For your business, this can, unfortunately, mean a potential loss of customization from your 3PL. As more operations add more services, there can be fewer 3PLs who truly customize specific services that your business needs.


On the other hand, we've seen many successful customer acquisitions and mergers as a 3PL. If your business has gone through an M&A in the last five years, you understand the need to have a flexible 3PL who can adapt to a more fluid relationship.

Booming eCommerce

eCommerce has existed since the rise of the internet, but in the last five years, it has grown into the market and is becoming more commonplace in our everyday lives. A Pew Research study on eCommerce shopping for consumers shows us 80% of American adults make online purchases, compared to just 22% in 2000.

In terms of delivery to the customer, a 2-day window for delivery is almost old news. As consumers, our expectations are quickly shifting to next-day delivery and even same-day delivery (in some large cities). To take advantage of the rapid delivery provided by companies like Amazon, many small businesses chose to sell their products through Amazon warehouses even though they are giving up more than half of their margin.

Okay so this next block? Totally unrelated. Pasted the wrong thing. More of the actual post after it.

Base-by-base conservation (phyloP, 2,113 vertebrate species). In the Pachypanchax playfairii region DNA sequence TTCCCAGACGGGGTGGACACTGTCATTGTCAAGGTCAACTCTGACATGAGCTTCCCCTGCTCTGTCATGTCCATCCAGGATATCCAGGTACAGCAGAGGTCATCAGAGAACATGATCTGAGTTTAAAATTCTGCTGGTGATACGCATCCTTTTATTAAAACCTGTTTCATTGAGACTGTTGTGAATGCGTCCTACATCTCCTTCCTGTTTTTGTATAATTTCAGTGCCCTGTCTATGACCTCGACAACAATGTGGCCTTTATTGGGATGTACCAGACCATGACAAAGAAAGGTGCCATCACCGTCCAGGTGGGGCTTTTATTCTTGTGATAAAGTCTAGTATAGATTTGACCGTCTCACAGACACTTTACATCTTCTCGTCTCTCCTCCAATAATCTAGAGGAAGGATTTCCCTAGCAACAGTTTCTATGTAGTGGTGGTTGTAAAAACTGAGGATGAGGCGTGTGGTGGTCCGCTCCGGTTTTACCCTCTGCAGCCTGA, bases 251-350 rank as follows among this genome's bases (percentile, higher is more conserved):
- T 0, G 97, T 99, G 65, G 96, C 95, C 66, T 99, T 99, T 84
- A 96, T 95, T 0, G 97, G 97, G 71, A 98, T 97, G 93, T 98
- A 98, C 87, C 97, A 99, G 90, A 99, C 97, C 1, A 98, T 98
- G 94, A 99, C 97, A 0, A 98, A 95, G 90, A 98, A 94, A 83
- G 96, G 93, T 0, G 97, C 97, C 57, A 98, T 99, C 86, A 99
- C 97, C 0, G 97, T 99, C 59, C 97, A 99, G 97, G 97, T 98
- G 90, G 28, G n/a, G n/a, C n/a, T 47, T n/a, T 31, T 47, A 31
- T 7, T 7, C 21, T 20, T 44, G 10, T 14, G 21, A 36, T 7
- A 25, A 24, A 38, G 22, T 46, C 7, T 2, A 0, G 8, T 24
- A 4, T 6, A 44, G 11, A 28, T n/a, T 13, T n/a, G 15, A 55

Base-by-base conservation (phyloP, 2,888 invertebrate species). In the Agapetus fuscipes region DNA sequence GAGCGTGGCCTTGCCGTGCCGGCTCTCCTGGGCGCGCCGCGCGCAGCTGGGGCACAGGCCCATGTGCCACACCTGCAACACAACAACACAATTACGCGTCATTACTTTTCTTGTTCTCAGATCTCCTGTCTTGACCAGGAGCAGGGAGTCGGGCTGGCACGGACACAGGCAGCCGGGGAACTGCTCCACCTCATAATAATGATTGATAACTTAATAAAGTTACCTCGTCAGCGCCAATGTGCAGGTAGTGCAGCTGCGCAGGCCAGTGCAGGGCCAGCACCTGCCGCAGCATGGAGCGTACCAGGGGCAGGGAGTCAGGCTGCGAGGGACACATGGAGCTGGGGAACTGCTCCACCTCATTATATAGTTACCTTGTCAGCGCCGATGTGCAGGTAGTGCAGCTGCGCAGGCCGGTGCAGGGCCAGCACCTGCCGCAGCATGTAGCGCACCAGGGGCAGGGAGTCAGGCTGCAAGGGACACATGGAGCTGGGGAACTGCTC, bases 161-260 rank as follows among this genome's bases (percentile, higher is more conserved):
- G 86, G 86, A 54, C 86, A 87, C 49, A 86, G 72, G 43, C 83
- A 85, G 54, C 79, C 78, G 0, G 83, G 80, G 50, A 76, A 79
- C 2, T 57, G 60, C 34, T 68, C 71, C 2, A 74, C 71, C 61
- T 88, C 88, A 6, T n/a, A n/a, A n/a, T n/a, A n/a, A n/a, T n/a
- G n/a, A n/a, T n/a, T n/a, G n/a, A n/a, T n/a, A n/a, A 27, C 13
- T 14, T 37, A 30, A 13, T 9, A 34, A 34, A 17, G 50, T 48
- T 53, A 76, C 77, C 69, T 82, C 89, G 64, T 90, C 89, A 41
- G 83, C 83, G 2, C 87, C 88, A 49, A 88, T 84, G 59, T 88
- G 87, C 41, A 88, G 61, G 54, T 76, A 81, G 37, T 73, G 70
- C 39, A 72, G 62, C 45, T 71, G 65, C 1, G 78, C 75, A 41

Return to Regional Demand

The full cycle of the supply chain is returning to a more regional approach after decades with a slant toward globalization. In recent years, more of China’s production is going towards Chinese demand and less for export. The concept of near-shoring or on-shoring has become more topical since 2012. Protectionistic government policies around the globe will only increase this trend.

However, this does not apply to all types of consumer goods. For instance, mass-produced clothing will likely never be made in the U.S. on a large scale again. But we will likely see a manufacturing renaissance with medium and low-technology, high-end apparel, high-end food and drink, and bags and accessories, for example.